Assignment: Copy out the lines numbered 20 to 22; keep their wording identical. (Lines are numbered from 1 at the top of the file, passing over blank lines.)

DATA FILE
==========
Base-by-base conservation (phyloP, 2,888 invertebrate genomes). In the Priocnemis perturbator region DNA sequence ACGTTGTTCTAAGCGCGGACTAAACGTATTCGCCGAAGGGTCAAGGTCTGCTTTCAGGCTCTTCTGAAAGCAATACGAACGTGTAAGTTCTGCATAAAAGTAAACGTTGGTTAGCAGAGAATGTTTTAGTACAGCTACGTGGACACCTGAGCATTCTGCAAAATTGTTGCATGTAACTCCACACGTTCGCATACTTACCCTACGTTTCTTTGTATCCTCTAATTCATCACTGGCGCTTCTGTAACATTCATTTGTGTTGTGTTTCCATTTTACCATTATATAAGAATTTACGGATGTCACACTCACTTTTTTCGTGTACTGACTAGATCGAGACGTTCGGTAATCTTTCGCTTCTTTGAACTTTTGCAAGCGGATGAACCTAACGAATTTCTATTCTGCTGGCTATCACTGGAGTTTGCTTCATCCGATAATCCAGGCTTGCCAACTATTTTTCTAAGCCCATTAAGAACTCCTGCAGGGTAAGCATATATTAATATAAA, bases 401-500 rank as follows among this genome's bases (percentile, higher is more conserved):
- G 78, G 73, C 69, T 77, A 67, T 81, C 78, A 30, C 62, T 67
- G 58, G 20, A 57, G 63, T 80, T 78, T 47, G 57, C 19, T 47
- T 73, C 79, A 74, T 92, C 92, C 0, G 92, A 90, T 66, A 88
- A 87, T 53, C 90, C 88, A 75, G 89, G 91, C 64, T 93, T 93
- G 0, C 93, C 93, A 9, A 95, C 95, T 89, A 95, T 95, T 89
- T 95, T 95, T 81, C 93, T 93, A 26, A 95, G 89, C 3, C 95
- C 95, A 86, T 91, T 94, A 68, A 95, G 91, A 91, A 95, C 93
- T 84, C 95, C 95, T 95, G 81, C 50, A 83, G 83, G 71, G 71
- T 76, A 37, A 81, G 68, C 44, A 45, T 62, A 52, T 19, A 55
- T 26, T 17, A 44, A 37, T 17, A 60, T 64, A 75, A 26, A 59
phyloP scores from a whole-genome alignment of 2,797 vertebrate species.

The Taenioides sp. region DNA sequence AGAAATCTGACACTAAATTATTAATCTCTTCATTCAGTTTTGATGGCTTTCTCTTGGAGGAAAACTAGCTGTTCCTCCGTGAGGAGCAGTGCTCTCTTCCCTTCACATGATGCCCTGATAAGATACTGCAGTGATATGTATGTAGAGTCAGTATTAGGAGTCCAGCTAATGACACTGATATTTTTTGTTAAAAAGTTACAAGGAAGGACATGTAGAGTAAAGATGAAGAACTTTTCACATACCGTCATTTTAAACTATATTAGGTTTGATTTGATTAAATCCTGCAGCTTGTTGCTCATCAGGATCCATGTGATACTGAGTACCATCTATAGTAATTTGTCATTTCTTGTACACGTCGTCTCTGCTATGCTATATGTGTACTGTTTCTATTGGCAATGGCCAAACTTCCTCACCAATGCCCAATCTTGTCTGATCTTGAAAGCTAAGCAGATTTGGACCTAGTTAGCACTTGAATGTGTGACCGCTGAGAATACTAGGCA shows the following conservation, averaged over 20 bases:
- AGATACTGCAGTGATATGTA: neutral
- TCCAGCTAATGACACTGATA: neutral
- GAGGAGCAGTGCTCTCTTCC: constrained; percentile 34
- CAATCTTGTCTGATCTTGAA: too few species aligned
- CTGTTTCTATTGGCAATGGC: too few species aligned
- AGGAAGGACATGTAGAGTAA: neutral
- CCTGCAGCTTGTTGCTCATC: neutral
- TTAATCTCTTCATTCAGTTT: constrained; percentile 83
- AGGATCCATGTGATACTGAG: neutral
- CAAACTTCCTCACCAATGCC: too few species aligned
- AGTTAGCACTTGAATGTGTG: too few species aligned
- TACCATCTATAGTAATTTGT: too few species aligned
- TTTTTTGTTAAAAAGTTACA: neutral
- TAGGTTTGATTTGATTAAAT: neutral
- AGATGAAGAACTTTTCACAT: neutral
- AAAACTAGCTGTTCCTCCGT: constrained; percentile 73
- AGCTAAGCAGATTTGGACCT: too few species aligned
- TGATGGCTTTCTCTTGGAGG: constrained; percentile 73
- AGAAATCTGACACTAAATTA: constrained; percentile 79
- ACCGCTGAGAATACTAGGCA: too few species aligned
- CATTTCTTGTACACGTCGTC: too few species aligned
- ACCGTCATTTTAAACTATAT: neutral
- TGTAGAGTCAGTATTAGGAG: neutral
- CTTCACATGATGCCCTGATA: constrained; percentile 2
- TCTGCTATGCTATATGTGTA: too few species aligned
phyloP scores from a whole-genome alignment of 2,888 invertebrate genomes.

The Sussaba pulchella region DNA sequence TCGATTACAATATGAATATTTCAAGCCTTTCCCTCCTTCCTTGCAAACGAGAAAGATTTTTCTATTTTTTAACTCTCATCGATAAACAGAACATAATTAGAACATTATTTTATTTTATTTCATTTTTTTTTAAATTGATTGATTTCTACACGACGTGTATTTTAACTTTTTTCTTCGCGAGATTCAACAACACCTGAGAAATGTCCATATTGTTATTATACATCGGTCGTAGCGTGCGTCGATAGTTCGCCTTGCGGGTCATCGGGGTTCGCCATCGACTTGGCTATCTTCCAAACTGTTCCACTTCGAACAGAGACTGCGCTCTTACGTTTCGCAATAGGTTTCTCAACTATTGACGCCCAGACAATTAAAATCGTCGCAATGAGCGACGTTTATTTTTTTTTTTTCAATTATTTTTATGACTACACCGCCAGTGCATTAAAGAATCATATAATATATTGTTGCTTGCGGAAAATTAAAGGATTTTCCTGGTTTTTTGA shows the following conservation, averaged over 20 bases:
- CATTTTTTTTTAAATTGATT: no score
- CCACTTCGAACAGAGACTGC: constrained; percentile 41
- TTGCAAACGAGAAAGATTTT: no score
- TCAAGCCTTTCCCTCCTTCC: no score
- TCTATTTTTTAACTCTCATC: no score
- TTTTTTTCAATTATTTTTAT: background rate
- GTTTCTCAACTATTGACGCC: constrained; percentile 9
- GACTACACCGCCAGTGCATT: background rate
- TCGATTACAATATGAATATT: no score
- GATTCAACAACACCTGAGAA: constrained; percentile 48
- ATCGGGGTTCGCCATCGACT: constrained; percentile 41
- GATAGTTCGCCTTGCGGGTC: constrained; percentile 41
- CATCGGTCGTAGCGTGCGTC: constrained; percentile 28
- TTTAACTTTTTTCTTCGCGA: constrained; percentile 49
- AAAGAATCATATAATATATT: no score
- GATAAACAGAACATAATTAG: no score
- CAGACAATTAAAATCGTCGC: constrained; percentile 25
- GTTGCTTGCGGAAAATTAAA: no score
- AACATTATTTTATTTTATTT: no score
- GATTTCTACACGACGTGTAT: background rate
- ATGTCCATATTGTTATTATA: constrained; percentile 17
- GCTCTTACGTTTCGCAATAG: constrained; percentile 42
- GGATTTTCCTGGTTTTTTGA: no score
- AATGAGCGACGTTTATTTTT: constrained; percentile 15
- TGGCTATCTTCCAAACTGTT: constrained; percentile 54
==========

- CCTGCAGCTTGTTGCTCATC: neutral
- TTAATCTCTTCATTCAGTTT: constrained; percentile 83
- AGGATCCATGTGATACTGAG: neutral